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Sunday, February 03, 2008

An Adjunct To My Last

I think this article discussing brain plasticity in relation to improving or maintaining mental function while aging is relevant:
Just within the past few months, several groups of researchers have added support for the growing consensus that plenty can be done to slow the age-related declines in memory, mental speed, and decision making that affect most people. In November, a team from the Mayo Clinic and the University of Southern California announced that one computer-based mental training program appeared to improve older people's cognitive performance by as much as 10 years.
Even in early adulthood the normal brain begins losing processing capacity in the form of brain tissue. In the past, the theory was that this loss was absolute, but now we know differently:
Then, in the 1970s, researchers showed that new brain cells and neural pathways form through the end of life. "This was the beginning of the brain plasticity movement," says Cohen, "the understanding that when we challenge our brains, the brain cells sprout new dendrites, which results in increased synapses, or contact points."
In 2006, for example, a controlled clinical study of more than 2,000 older people by researchers at Pennsylvania State University, Indiana University, Johns Hopkins University, and elsewhere found that those who received 10 60-to-75-minute training sessions in reasoning—specifically, in recognizing word, number, and letter patterns and filling in the next item in a series—reported less difficulty with such activities of daily living as understanding instructions on a medication label. The effects still were apparent five years later.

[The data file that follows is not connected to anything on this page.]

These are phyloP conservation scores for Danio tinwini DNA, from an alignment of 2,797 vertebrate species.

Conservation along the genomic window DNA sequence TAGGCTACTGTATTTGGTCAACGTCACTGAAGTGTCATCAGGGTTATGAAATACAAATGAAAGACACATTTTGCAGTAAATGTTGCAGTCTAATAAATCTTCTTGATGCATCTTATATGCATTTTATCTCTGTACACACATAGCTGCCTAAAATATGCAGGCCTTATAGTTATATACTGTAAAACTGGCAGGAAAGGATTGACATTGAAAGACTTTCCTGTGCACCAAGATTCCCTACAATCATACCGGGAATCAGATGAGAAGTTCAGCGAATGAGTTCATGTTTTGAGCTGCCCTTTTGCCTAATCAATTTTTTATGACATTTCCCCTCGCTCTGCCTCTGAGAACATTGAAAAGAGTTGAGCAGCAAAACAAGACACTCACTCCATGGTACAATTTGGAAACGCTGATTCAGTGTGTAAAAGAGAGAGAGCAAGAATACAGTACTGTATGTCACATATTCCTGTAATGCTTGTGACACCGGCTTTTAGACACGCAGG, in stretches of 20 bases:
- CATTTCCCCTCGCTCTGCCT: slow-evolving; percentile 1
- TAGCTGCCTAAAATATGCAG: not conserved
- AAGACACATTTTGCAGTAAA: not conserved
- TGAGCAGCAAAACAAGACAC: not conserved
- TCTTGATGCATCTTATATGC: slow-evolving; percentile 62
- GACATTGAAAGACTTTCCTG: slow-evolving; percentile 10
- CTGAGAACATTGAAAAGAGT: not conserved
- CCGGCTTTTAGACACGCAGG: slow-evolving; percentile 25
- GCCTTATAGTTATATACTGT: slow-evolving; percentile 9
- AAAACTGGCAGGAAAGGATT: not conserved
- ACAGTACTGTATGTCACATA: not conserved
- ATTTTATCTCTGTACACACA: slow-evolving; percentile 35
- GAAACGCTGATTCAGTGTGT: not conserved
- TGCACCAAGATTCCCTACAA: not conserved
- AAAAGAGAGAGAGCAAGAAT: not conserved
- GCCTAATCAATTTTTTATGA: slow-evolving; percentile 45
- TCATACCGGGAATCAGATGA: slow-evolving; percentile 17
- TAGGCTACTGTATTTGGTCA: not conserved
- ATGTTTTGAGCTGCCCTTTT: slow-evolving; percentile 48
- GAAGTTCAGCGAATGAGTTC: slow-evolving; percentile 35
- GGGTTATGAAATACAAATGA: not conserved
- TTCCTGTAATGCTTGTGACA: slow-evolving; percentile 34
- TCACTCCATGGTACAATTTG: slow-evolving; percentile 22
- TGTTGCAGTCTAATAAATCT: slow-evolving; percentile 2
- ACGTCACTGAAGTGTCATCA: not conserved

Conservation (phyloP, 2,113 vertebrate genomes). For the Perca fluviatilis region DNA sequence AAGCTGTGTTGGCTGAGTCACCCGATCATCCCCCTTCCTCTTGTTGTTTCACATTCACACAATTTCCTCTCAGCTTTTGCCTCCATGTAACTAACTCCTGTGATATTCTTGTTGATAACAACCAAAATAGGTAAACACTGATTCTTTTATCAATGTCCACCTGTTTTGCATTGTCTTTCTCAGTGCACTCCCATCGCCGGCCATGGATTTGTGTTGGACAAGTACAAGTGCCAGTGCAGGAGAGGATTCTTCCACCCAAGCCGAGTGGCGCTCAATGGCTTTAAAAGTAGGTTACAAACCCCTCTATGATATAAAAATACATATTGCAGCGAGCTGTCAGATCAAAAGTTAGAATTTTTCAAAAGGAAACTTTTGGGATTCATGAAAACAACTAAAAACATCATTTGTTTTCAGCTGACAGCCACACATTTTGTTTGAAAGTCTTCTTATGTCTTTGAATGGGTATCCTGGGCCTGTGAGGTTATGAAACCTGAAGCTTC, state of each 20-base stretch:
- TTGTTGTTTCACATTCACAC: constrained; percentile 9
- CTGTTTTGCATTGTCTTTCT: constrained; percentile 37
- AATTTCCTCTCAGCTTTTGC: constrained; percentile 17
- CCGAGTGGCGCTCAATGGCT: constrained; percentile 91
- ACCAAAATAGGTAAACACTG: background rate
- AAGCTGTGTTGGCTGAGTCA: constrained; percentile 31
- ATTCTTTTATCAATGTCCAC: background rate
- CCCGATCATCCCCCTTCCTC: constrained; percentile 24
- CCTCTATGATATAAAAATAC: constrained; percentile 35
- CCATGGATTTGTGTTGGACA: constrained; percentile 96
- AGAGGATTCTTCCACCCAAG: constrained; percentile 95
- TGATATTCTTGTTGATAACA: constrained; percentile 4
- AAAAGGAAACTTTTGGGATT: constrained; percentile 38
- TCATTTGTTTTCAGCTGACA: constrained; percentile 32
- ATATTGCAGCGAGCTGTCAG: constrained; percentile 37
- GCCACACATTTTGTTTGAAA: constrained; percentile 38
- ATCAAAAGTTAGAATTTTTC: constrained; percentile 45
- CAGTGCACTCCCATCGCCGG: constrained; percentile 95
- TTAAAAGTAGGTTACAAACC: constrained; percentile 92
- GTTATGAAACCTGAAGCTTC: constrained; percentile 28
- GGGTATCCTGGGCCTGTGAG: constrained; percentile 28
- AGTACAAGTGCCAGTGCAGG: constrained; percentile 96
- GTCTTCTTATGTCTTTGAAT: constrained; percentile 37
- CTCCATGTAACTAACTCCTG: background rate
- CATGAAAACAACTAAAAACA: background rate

That's really an amazing result with a very long endurance of benefit. If, instead of looking at people who have been diagnosed with PVS as liabilities to be killed off, we tried harder to help them, there is a least a possibility that we would learn enough about what produces results to maintain independent living for millions upon millions of elderly people. There are relatively few younger people in PVS, because if not killed off the condition tends to go one way or another - gradual improvement in function and emergence into a more obviously conscious state, or death. However there is a huge group of older people in most western societies, and maintaining good mental function for those people would effect a huge reduction in costs for that population.

And, of course, there is application to younger people who just want to stretch their capabilities, or to stroke victims, etc.

It should not have taken medicine as long as it has to figure out that brains are truly plastic, because almost as soon as we developed imaging techniques for the brain doctors realized that there were some people walking around with very normal mental function who had gross abnormalities of the brain. See Lorber's work. There appear to be documented cases of people with well above average IQs who have total brain tissue of less than 1/3rd normal. Lorber's most extreme case was truly bizarre:
Although the boy had an IQ of 126 and had a first class honours degree in mathematics, he had "virtually no brain". A noninvasive measurement of radio density known as CAT scan showed the boy's skull was lined with a thin layer of brain cells to a millimeter in thickness. The rest of his skull was filled with cerebrospinal fluid.
If you are interested in the topic of how the brain really works, Indiana University's Shufflebrain page has a huge range of links. What interests me about Lorber's work is that in the worst category, there was a sharp divergence between good function and profound retardation.

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